The Harrowing: Hell is happening in this complex horror thriller


The Harrowing is very reminiscent of Jacob’s Ladder if it were directed by Alfred Hitchcock. If you think M. Night Shyamalan is the king of plot twists, think again.

Unlucky Partnerships

The Harrowing is a horror thriller written and directed by Jon Keeyes. It stars Matthew Tompkins, Arnold Vosloo of Bosch and legendary character actor, Michael Ironside. What starts off as a relatively straightforward police procedural drama quickly turns into something else courtesy of some trippy camera techniques.

When we are introduced to Detective Ryan Calhoun (Tompkins) he is in the middle of an uncomfortable sting operation with his partner. Apparently, they are after a white slavery ring leader who specializes in under age trafficking. When Calhoun exits the scene on a trip to the bathroom to make a call to the Ops leader, he hears a cacophony of gunplay.

Dashing into the living room, firing his gun, he notices his partner is down and barely clinging to life. Before he can do anything, he is attacked out of nowhere by one of the kingpin’s bodyguards and stabbed. However, he manages to fire a round into the guy’s face thus ending that potential threat.

He sees his partner’s lifeless body before passing out. When we next see him, he is awaking from a dream about that very incident. We learn that as a result of this unfortunate tragedy, his boss, Lt. Logan (Ironside) hates his guts and wants him banished from the department.

The Harrowing (2) – Courtesy of Wolfclan Productions and October Coast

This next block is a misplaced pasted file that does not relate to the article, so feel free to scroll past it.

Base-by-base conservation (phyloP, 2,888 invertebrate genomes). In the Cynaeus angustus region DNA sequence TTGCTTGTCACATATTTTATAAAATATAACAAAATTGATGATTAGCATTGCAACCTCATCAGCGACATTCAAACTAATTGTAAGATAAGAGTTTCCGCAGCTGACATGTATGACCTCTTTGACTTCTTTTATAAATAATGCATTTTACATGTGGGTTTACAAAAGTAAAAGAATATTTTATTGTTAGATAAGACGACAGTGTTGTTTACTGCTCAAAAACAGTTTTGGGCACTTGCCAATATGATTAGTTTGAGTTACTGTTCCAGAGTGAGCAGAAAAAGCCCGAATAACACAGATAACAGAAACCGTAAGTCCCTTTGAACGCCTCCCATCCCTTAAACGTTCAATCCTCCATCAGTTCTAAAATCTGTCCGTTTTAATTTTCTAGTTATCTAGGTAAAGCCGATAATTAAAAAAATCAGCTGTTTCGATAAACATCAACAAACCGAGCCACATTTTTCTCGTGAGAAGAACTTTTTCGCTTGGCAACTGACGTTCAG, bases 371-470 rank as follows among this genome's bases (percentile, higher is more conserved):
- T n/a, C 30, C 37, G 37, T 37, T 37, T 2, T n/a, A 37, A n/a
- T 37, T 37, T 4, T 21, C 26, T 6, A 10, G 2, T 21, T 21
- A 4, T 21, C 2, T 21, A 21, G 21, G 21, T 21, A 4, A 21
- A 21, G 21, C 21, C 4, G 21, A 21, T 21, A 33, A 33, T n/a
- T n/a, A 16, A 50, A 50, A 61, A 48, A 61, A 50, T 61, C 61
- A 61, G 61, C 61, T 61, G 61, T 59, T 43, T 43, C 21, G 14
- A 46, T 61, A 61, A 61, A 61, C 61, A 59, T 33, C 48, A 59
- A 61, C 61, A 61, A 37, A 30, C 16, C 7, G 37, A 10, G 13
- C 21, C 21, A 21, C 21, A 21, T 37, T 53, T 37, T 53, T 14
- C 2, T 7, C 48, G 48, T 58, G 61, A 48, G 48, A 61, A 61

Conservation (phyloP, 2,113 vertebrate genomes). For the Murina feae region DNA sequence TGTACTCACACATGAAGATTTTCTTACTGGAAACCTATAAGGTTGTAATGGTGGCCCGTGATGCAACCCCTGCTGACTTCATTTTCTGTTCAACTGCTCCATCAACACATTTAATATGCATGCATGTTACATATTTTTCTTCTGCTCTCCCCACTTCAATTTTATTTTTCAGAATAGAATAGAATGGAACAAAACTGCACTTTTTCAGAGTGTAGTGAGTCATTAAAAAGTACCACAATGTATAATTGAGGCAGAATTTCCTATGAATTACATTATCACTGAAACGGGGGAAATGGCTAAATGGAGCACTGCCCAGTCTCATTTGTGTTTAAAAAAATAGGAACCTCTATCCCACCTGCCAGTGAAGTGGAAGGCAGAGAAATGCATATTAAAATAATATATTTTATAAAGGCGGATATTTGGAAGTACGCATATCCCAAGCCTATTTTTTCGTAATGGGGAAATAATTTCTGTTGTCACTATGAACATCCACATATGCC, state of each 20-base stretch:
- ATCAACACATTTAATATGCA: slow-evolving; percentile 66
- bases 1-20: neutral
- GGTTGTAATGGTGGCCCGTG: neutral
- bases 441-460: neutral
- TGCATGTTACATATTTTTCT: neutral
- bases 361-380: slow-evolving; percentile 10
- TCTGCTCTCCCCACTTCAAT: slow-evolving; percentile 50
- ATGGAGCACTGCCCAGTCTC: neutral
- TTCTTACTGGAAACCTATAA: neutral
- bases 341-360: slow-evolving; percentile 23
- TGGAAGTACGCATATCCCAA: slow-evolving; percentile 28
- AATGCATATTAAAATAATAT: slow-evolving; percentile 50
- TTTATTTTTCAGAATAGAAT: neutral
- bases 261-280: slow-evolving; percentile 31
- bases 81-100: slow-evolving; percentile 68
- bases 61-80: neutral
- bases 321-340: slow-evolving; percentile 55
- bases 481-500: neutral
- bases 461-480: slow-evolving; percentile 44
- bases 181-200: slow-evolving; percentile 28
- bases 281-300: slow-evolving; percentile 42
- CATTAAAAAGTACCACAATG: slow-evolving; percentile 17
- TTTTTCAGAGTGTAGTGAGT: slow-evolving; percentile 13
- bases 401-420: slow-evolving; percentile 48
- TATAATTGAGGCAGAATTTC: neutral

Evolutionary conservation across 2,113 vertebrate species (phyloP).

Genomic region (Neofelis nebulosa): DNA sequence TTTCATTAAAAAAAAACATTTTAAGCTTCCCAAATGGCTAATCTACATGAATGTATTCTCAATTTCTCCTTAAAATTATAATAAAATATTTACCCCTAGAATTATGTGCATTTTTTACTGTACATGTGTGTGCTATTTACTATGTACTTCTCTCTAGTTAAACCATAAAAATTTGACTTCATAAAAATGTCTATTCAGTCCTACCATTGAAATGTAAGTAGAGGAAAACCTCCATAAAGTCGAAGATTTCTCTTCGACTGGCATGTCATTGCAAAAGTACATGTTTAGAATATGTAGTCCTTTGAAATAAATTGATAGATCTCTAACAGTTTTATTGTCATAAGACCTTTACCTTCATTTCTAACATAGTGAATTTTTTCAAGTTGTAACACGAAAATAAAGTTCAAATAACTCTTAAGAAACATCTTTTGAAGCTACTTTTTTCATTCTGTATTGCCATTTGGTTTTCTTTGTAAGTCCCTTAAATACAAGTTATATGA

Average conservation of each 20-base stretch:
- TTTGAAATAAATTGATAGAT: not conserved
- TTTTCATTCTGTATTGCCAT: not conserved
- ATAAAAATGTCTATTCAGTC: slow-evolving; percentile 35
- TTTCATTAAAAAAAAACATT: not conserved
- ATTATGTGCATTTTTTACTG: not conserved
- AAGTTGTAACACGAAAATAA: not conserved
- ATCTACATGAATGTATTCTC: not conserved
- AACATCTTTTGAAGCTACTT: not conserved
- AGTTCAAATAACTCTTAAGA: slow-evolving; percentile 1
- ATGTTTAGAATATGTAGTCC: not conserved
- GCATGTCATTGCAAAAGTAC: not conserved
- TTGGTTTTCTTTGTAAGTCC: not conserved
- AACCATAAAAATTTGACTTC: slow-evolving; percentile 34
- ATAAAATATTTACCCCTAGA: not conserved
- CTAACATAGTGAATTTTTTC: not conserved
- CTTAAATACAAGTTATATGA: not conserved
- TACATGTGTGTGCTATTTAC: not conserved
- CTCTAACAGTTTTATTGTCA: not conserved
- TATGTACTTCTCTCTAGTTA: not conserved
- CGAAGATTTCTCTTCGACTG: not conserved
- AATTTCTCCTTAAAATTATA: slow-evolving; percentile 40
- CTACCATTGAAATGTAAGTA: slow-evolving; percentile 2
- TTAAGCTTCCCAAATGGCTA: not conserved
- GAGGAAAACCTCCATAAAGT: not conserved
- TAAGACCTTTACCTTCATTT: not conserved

After receiving information from Bethany (Erin Marie Garrett) who is part of his next sting, Calhoun and his partner and childhood best friend, Jack Myers (Damon Carney) along with another associate, Roy Greenbaum (James Cable) set off for their headquarters.

This Is Not Business as Usual

The Harrowing – Unlucky Partnerships – Courtesy of Wolfclan Productions and October Coast

Once they are there, everything is routine. Bethany is working her “John” who happens to be a prominent Congressman named Dunning (Steven Markel). In need of caffeine for the long night ahead, Greenbaum shirks his duty as the newbie and coerces Calhoun into making the coffee run.

Upon returning with java in hand, everything is eerily quiet. At least until he hears massive chaos erupting and Bethany screaming in the sting room. Rushing into the apartment, Calhoun quickly sees a gore fest of the highest order.

Congressman Dunning is a torso with his meat stripped off. Bethany is a bloody mess and he finds Greenbaum perched over the lifeless body of Jack eating his entrails like a George Romero zombie.

After Greenbaum charges him and calls him a demon, Calhoun kills him dead on the spot. Enter Lt. Logan (Ironside) who looks as if he is about to throw up. The two have words because Logan feels that he abandoned his partners which resulted in their deaths.

Asked to give up his gun and badge pending an internal investigation into the shooting, Calhoun exits the scene to begin his own inquiry into why the massacre occurred.

The Demons within Us

The Harrowing – The Demons within Us – Courtesy of Wolfclan Productions and October Coast

Convinced that Greenbaum was the killer and intrigued by the demon reference, Calhoun starts delving into his old colleague’s background. He finds out during the course of his research that Greenbaum was a paranoid schizophrenic and was treated at the Auburn Forensic Hospital.

Dr. Franklin Whitney (Vosloo) is the chief of staff and seems to have weird thoughts on rehabilitation. He believes that everyone has demons inside of them and that they are repressed due to the moral values of society. Whenever a person becomes disturbed mentally it is because those factions are at war.